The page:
Neon orange shirt, crisp khaki shorts, tennis shoes, snowy white beard affixed with elastic band and a traditional red Santa hat. He looked exactly like what you might imagine for a Southwest Florida Santa.
I didn’t meet him catching a few warm days on the beach before his big day delivering gifts but rather in the international arrival terminal at the Southwest Florida Regional Airport (RSW).
I found myself camped out there for a for a few hours awaiting a traveling family member. Her flight had been delayed and the luggage didn’t end up traveling with her so I had plenty of time watching this Airport Santa in action.
At first glance it appeared he was donning his festive garb to add a bit of levity as he worked behind the visitors’ information desk. He seemed friendly and warm answering questions of those waiting for friends and family flying in from Germany.
But as the hours past I realized he was providing much more than good information. He was a concierge of good cheer and hopefulness.
Prior to the flight landing on the tarmac I saw him calm the nerves of a sister whose phone had died and she was stressed about where to pick up her brother. He reassured her that this was the only international flight, she was on time and if for any reason he didn’t get off this flight she was to come back and they would figure something else out. You could see he had changed her whole day. Over the next hour he checked on her several times and even tried to help her find a phone charger for her Samsung- because unfortunately Santa is an Apple guy. He repeated these feats of helpfulness over and over as people approached his information workshop.
Airport Santa was kind and generous to all those waiting, but when the flight touched down it was clear that his focus was on the new arrivals. He cranked up the Christmas music, came out from behind his desk and bounded towards the arrival gate to greet the weary travelers.
As they emerged from customs clearly weary from their 10-hour flight, he would greet them in English and fluent German and welcomed them to Southwest Florida. He showered them holiday cheer, and answered every question as if they were the only people on the flight.
I watched in amazement as children stopped crying, slumped over visitors stood up right and smiles emerged the moment they encountered him.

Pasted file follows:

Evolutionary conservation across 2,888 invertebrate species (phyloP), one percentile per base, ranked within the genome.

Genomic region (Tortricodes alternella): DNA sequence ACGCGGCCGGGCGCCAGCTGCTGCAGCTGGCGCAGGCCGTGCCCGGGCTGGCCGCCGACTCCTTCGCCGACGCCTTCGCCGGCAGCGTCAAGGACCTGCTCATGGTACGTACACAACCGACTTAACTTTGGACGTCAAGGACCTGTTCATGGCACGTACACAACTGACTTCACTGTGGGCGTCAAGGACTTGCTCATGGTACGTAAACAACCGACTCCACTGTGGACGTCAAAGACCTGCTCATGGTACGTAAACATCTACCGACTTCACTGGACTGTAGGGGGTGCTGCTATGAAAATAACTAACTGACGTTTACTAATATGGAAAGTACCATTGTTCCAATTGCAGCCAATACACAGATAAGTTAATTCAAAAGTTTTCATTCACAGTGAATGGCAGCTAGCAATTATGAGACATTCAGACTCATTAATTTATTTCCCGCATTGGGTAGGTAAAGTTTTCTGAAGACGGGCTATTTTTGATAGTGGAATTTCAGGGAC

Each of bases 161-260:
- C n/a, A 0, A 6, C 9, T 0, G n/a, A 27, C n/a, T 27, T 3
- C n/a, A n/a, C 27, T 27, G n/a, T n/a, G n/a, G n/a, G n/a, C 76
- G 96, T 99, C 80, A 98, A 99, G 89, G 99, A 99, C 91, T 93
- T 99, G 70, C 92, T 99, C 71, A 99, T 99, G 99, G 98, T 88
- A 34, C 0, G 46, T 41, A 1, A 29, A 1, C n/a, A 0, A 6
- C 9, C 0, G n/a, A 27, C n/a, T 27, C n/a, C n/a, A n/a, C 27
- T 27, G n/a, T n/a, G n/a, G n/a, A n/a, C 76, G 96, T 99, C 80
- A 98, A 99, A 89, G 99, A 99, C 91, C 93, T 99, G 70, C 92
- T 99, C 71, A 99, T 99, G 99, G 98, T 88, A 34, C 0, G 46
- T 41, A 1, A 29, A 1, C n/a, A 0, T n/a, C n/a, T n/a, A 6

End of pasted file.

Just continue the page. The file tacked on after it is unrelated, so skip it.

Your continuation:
He waited there until every single person deplaned and navigated customs. As stragglers made their way he would shout “Finally, we have been waiting for you!” as he stood next to the waiting families. You could tell they thought Santa was waiting there just for them.
Due to the lost luggage, my passenger was one of the last few out of customs. Interestingly as I watched Airport Santa work the terminal, I never interacted with him. And when my exhausted family member finally made her way to me he didn’t greet her. We were the only people he didn’t shower with holiday cheer.
It makes me wonder was he real, or was it just the magic of Christmas? It doesn’t matter, it was a gift to me either way. Airport Santa if you are reading this, thank you and see you next year.
The Southwest Florida Community Foundation, founded in 1976, cultivates regional change for the common good through collective leadership, social innovation and philanthropy to address the evolving community needs in Lee, Collier, Charlotte, Hendry and Glades counties. Last year, the Foundation partnered with individuals, families and corporations who have created over 400 philanthropic funds. Thanks to them, we’ve invested $5 million in grants and programs to the community. With assets of $93 million, the Community Foundation has provided more than $67 million in grants and scholarships to the communities it serves since inception. The Foundation is the backbone organization for the regional FutureMakers Coalition and Lee County’s Sustainability Plan. Based in Fort Myers, the Foundation has satellite offices located in Sanibel Island, LaBelle (Hendry County), and downtown Fort Myers. For more information, visit www.FloridaCommunity.com or call 239-274-5900.